Traditional Indian Medicine

Traditional knowledge on Indian medicinal practice came from India, which comprised Ayurveda, Unani and Siddha. The practice of traditional Indian medicine has been applied for over 5,000 years and it is estimated that about 8,000 herbal remedies have been used and produced (Huxley, 1984). About 400,000 practitioners of Ayurveda, Siddha, Unani medicine or homeopathy could be found in India compared to 332,000 registered doctors (Alok, 1991, BGCI Fact Sheet). Generally, turmeric (Curcuma domestica) and the neem tree (Azadirachta indica) are two popular medicinal plant species used by the Indians. Turmeric has long been used in India as a traditional medicine for the treatment of various sprains and inflammatory conditions (Anon, 1996b).

About 80% of the raw materials for drugs used in the Indian systems of medicine and homeopathy are based on plant resources (Alok, 1991). Over 7,500 species of plants were estimated to be used in folk and tribal, Ayurveda, Siddha, Unani, Amchi (Tibetan) and allopathic health care in India (Shanker & Majumdar, 1997). Some species popularly used by Indian practitioners are shown in Table 7.

Table 7. Some popular medicinal plants species used in India1
Plant species
Reported number of uses
Centella asiatica
Pergularia daemia
Aristolochia indica
Ichnocarpus frutescens
Alstonia scholaris
Holarrhena antidysenterica
Trachyspermum ammi
Hygrophila auriculiculata
Trianthema portulacastrum
Semecarpus anacardium
  Source: FRLHT Research Department
1The species were the ten most popular ethno-medicinal plants, which had ten, or more uses reported across ethnic communities in South India.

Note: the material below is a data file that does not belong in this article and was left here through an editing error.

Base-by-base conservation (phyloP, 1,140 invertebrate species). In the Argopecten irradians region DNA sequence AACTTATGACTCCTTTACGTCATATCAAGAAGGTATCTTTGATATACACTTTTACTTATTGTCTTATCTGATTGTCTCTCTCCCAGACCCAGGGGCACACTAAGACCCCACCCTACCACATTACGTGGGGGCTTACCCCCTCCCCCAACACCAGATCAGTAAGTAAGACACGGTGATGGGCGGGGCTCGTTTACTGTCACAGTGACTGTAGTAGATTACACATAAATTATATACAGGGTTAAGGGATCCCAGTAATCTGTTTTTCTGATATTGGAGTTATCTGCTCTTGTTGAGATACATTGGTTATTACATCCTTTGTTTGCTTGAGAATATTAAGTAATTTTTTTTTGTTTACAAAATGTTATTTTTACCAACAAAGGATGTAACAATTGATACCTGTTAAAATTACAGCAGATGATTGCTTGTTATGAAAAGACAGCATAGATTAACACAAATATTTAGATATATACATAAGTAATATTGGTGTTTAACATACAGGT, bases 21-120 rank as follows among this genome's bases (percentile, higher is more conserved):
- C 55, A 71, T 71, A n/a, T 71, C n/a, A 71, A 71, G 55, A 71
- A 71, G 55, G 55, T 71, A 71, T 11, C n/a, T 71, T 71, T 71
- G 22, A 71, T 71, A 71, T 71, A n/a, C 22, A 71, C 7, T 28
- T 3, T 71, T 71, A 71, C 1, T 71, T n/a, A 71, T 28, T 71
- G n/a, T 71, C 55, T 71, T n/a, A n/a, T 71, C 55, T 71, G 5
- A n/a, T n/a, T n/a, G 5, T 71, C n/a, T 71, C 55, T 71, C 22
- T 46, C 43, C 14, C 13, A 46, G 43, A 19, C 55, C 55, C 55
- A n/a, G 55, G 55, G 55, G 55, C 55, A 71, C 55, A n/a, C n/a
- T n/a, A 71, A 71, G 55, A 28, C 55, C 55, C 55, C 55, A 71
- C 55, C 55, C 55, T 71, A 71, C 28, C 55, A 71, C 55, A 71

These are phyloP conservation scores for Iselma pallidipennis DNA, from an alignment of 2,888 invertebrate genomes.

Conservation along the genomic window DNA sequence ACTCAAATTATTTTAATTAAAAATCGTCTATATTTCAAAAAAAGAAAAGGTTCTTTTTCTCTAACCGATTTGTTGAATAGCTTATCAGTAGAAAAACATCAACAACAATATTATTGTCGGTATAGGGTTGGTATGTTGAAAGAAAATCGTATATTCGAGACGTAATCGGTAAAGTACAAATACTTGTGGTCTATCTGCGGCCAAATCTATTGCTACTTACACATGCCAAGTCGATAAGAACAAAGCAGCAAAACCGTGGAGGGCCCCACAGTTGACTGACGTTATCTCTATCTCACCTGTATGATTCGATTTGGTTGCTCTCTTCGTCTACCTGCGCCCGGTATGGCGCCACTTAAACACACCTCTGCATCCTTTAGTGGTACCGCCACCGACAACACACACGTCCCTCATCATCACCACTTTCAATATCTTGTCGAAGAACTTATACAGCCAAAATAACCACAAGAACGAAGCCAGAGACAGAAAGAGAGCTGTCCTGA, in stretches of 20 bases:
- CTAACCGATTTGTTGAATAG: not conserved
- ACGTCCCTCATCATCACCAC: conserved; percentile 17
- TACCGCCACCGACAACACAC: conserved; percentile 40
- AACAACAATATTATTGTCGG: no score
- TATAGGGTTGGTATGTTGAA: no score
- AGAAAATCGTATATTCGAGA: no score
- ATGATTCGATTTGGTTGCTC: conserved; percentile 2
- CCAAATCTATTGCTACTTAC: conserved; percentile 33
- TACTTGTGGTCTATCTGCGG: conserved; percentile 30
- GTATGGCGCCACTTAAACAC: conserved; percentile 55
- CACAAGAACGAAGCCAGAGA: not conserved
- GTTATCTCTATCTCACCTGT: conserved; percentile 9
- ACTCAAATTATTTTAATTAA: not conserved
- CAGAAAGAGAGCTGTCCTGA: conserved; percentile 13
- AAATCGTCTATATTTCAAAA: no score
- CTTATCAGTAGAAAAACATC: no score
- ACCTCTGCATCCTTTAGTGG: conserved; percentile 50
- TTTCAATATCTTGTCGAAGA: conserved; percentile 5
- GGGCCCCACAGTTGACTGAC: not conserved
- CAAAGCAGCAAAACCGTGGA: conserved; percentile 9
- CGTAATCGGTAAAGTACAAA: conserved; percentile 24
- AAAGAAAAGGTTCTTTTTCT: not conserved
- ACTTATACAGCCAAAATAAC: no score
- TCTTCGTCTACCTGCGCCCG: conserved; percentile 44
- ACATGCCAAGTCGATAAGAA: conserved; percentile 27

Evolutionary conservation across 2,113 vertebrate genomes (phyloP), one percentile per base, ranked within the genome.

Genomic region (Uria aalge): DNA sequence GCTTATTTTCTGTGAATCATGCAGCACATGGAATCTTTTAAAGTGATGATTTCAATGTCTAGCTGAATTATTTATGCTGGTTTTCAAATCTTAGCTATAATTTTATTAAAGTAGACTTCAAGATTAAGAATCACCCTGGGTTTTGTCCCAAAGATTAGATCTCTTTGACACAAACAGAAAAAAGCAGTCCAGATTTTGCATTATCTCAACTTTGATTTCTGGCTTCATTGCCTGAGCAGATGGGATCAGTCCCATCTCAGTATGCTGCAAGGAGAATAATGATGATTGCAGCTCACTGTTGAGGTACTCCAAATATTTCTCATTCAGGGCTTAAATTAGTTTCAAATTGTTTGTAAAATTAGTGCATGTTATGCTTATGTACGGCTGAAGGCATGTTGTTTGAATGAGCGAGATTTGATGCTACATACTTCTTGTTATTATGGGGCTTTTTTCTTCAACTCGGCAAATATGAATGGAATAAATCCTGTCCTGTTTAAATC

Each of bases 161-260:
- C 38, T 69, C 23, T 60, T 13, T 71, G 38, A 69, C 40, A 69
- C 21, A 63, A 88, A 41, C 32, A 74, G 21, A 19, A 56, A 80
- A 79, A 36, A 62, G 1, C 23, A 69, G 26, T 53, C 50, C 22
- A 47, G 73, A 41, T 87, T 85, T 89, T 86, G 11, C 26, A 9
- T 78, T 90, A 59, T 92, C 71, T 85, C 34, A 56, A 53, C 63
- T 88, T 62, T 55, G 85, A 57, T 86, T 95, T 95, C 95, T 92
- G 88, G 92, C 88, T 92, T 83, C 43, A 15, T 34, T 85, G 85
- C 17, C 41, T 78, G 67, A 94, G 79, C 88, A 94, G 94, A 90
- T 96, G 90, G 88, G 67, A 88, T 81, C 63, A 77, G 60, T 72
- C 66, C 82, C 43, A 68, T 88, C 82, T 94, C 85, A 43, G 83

The India Materia Medica lists more than 2,500 medicinal plants used in Indian systems of medicine. Among them, about 500 species are commonly used and about 100 species used in large quantities (Anon, 1999b). Some common medicinal plants used by Indians are neem, kuppamani, marunggai leaves, brahmi, turmeric, senna, galangai, hibiscus, roses, terung pipit, cemai, castor oil, fenugreek and black pepper (Anon, 1998b). In Malaysia, there is limited research on the species of medicinal plants being used by the Indian practitioners and industry. However, the uses of medicinal plants in India could be taken as an example of the utilization of the plant, which is probably applied by the Indian practitioners and industry in Malaysia since the knowledge of the medication basically comes from India. 

In India, the increasing demands of the pharmaceutical industry, which recorded about 46,000 licensed pharmacies manufacturing traditional remedies, have created a shortage problem in raw material supply. One of the major difficulties being experienced by the Indian systems of medicine is that of obtaining sufficient quantities of medicinal plants for the manufacture of genuine remedies. It is necessary to plan for the large-scale cultivation of medicinal plants and to ensure that they are accurately identified, properly processed, free of adulterants and of acceptable quality (Alok, 1991).